City still looking for input on East Side Master Plan

The City of Platte City still wants to hear input from residents, but officials have a vision for undeveloped land east of Interstate 29.

Last month, the Platte City Planning and Zoning Commission viewed a presentation on the preferred design for the East Side Master Plan, which will provide direction for how to develop about 300 acres located between Highway 92 and HH Highway in Platte City. However, officials continue to maintain that the market will ultimately dictate the land use for about 40 acres of property belonging to the city and 260 privately owned.

Contributed graphic This aerial map shows the preferred concept for the East Side Master Plan for development in Platte City east of Interstate 29. A public hearing will be held Tuesday, Dec. 5 to allow input from citizens. Click the image for a larger view.

Contributed graphic
This aerial map shows the preferred concept for the East Side Master Plan for development in Platte City east of Interstate 29. A public hearing will be held Tuesday, Dec. 5 to allow input from citizens. Click the image for a larger view.

The master plan looks to cohesively develop the property.

“This is just the first step of a long process,” Platte City city administrator DJ Gehrt said. “This is what we think we want and then we work on the zoning. Largely, it’s going to depend on what type of developer we show up with. I think it’ll change as the market changes, but this gives us an idea of where we think we want to be at.

“It allows us to move forward, letting prospective developers and prospective landowners know this is our general anticipated development scheme.”

The city held public meetings in 2016 and 2017 but received little attendance from the public to provide input on the four models.

Eventually, the adopted preferred design showed a single arterial roadway running from north to south. The plan calls for “pad sites” — standalone retail — along light commercial, office space and residential areas (single family, multi-family and senior housing).

Once adopted, the planning and zoning commission would have control over the design and look of buildings within the undeveloped property. Design standards have also been included to help dictate the look of the area.

“Platte City has not had a true master plan design development project,” Gehrt said. “This would be the first one so we want a consistent look, consistent feel.”

The main entrance would be just west of Knighton Avenue (provides access to Wearhouse and More and Ken Pratt Trucking) on Highway HH and a continuation of Chapel Drive (provides access to Bank of Weston and Christ Chapel) off of Highway 92.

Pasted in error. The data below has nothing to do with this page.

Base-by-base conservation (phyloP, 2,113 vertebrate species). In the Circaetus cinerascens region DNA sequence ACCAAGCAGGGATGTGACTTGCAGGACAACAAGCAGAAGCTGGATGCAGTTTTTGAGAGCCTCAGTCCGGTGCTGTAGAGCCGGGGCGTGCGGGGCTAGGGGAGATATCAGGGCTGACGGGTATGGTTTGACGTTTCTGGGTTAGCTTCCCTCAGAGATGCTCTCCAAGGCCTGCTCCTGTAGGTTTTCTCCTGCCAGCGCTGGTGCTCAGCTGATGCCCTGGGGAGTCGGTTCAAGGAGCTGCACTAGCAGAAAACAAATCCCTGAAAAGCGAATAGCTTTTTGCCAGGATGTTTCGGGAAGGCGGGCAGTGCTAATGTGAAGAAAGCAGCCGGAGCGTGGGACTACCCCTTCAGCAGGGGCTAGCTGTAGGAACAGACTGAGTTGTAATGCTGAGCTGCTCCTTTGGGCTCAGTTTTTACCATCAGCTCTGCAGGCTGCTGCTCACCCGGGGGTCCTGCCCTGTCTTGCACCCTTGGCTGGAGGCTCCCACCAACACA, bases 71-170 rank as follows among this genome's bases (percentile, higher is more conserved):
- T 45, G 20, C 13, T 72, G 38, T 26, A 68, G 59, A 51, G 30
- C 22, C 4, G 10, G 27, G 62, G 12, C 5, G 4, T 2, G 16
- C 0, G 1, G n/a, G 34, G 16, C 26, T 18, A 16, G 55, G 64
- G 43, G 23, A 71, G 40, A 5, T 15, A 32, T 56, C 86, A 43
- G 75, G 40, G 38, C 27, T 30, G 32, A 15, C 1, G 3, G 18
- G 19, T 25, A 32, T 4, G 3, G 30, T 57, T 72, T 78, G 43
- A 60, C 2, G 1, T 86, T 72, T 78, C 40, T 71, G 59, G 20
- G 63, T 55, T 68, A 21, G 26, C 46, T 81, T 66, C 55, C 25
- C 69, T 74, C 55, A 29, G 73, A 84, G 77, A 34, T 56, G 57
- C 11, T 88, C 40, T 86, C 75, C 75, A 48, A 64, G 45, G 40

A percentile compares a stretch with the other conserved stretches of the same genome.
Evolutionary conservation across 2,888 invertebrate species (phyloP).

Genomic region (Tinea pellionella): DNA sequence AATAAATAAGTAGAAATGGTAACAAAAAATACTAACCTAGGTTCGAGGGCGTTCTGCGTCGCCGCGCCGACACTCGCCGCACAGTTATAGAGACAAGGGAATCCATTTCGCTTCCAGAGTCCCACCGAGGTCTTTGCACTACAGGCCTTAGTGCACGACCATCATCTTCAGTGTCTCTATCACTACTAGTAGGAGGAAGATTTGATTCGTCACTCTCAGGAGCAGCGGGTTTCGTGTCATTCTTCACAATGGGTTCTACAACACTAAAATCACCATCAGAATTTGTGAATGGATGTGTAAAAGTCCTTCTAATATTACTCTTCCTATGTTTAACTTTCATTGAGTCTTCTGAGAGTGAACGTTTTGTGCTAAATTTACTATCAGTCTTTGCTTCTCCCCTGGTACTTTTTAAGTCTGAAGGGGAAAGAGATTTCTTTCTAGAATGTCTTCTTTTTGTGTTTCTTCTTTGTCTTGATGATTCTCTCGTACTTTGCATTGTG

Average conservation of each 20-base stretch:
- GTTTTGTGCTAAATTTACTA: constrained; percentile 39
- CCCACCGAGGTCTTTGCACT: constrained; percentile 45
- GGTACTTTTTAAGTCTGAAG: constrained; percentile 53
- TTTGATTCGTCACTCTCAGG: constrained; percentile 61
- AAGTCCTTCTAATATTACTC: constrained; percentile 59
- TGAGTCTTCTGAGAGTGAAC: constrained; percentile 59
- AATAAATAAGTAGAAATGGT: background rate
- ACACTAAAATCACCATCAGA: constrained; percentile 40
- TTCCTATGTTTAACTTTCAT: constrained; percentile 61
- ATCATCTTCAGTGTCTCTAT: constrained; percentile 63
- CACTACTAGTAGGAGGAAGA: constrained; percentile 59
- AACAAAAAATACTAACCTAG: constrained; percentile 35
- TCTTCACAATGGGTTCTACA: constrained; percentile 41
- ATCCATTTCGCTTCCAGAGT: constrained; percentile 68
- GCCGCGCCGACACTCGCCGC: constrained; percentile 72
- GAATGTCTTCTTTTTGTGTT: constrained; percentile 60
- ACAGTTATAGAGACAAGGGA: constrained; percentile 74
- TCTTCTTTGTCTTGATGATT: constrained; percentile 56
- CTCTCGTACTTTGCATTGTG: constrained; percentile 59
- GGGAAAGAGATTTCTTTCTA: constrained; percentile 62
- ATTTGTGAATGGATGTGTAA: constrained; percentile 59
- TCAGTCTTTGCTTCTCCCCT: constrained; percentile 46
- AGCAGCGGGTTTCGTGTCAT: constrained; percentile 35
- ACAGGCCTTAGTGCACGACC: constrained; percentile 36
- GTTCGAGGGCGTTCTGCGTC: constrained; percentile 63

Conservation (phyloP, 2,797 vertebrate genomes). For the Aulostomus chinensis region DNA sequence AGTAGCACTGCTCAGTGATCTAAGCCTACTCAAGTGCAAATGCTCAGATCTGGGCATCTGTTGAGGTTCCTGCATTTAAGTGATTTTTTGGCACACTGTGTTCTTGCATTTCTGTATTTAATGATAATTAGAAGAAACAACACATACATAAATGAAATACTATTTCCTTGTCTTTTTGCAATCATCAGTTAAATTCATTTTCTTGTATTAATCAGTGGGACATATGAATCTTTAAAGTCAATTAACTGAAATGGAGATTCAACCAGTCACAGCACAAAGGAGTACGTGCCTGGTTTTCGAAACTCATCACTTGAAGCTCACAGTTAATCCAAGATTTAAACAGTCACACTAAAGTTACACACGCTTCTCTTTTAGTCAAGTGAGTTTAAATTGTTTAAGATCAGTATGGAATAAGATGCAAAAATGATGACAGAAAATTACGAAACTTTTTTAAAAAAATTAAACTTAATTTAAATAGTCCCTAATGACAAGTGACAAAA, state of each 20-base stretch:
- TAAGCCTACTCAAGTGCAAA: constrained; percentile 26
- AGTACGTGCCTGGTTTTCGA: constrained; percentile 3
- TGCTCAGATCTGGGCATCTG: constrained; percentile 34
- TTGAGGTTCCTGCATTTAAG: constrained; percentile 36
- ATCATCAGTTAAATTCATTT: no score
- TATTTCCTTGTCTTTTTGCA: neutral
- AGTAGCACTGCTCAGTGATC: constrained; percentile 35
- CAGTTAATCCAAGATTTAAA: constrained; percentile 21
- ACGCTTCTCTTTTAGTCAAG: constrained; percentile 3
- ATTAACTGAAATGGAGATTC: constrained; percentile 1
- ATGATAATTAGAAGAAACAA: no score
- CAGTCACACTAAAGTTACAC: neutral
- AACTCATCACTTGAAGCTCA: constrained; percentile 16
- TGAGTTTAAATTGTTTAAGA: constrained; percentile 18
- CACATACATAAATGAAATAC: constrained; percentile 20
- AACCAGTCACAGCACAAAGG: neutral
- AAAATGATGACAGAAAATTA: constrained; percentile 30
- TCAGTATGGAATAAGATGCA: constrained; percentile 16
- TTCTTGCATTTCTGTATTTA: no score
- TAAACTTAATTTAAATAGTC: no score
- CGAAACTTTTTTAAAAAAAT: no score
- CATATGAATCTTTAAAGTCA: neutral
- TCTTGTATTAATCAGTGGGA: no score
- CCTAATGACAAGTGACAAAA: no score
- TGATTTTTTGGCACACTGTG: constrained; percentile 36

Officials worked with the Missouri Department of Transportation and adjacent property owners to look at future right of way needs to help develop the plan.

“It’s not going to build out at once,” Gehrt said, “but we’ll know where a road starts and a road ends and people can build toward each other.”

The draft of the East Side Master Plan refers to the undeveloped area as “Water Tower Park,” a working title intended to assist in differentiating it from the several other east side development activities planned or in progress.

A public hearing for the proposed master plan will be held at 7 p.m. on Tuesday, 5 during the planning and zoning commission meeting. Consideration of revisions or acceptance will be scheduled for the January meeting.

“It’s going to take a number of years, so what we really tried to do was look at the market,” said Jim Harpool of Evergreen Real Estate Services based out of Mission, Kan. “When you take 300 acres, there’s only so much you can do with retail so it’s really what are the other uses you can do and how do you mix those uses around infrastructure that works over time and provides some flexibility.”

The City of Platte City already paid to have a sewer line run from the west side of I-29 to the undeveloped area but continues to wait for the market to spur interest. Estimates on full buildout continue to fall in the 20-year range.

This continues the city’s focus on economic development, which includes the goal of retaining current businesses while also offering areas of growth.

“We’re going to try to put out a road map of kind of what we want,” Platte City city administrator DJ Gehrt previously said of the project. “The private sector and the private sector development, what happens there is going to drive the actual outcome. Government’s job is to set the stage and provide the foundation, and the private sector makes a lot of those decisions.”